DEFINITION AND EXPLANATION OF “SHELL COMPANY”
Rule 144(i)(1) prohibits reliance on the rule for sales of restricted stock and any stock held by affiliates of the issuing company into the public market if the issuing company is now or at any time previously has been a “shell company”, unless the requirements of Rule 144(i)(2) are satisfied.
Rule 144(i)(1) defines a shell company as a company that has:
(A) No or nominal operations; and
- No or nominal assets;
- Assets consisting solely of cash and cash equivalents; or
- Assets consisting of any amount of cash and cash equivalents and nominal other assets; or
Shell companies do not include development stage companies pursuing an identified actual business plan (not including acquisitions of other, unidentified businesses), a business combination related shell company, as defined in Rule 405, or an asset-backed issuer, as defined in Item 1101(b) of Regulation AB. Even though an issuing company categorizes itself as “development stage”, an extended period of failure to make progress toward its stated business plan may disqualify its stockholders from using this exception from classification as a shell company. Also, an issuing company that engages in what would be described as a “classic shell company transaction”, a reverse merger, will be subject to additional scrutiny regarding uninterrupted continuity of business activities.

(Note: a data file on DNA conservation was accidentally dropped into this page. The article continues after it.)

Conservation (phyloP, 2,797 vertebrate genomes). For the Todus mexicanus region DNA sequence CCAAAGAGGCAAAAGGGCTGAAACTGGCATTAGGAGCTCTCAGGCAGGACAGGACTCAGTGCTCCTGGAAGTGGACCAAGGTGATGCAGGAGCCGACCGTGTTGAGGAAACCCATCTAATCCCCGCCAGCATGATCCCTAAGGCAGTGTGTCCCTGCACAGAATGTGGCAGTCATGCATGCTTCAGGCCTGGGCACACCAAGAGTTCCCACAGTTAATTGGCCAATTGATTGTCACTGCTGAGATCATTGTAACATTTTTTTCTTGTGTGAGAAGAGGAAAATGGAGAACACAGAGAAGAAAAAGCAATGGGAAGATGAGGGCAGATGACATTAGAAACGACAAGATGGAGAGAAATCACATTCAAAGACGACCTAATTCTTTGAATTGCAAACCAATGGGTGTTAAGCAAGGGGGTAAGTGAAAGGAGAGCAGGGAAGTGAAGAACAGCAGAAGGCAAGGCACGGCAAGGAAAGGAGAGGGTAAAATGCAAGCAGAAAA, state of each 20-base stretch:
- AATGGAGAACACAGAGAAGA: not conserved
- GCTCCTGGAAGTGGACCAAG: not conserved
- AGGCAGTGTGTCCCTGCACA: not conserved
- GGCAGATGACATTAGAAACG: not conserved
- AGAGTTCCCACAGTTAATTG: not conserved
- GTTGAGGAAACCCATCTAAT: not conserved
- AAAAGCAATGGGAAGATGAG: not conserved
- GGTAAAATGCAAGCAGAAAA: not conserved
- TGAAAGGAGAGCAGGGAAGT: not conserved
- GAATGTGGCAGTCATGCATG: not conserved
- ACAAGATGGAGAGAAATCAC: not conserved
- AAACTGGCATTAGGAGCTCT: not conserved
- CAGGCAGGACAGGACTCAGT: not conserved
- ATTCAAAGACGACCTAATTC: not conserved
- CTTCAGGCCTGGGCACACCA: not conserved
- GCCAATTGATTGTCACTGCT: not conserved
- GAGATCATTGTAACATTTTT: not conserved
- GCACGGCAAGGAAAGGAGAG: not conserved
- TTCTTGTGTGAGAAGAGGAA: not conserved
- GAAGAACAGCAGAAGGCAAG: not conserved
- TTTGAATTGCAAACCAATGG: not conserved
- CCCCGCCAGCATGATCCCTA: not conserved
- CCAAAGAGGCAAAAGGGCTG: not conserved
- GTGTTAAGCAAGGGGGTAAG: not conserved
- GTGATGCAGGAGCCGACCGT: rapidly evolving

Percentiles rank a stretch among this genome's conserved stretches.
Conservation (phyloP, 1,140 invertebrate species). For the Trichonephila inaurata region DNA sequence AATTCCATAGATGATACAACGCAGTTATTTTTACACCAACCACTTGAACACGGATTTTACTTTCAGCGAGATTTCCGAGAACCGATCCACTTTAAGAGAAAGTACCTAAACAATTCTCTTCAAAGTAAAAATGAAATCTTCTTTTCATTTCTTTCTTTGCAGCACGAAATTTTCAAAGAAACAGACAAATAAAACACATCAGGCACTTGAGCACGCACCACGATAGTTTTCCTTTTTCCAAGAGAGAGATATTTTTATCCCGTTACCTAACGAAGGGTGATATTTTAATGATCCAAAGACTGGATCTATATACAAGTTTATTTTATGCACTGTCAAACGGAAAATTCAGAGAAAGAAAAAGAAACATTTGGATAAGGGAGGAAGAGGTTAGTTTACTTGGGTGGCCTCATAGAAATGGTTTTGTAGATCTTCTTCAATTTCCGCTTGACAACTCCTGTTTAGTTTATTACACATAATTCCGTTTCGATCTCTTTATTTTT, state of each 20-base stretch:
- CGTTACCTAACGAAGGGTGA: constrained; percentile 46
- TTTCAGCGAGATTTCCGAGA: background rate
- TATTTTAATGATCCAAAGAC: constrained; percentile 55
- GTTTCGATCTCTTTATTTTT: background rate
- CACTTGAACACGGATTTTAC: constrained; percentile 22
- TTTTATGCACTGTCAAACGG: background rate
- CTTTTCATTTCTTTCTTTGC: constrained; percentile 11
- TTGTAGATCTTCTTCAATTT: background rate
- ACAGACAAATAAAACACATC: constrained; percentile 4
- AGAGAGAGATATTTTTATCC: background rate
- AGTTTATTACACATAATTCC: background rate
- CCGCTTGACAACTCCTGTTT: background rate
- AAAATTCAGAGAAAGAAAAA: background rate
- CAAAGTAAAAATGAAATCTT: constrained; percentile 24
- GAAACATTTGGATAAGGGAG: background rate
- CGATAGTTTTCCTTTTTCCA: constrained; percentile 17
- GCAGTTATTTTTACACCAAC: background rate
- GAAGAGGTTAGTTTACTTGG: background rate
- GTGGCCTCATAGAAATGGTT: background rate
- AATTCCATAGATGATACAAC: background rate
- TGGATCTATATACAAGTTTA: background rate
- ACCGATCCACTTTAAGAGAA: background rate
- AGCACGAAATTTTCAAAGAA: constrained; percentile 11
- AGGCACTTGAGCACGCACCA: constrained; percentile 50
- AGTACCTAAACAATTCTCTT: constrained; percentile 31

Rule 144(i)(2) does permit the use of Rule 144 by stockholders of an issuing company that has previously been but is not now a shell company if the issuing company is required to file reports with the SEC, has been filing reports with the SEC for at least one year that contain information about its current operating (or development stage) business activities (not including shell company activities) and is current in its reporting obligations at the time of the proposed sale in reliance on Rule 144.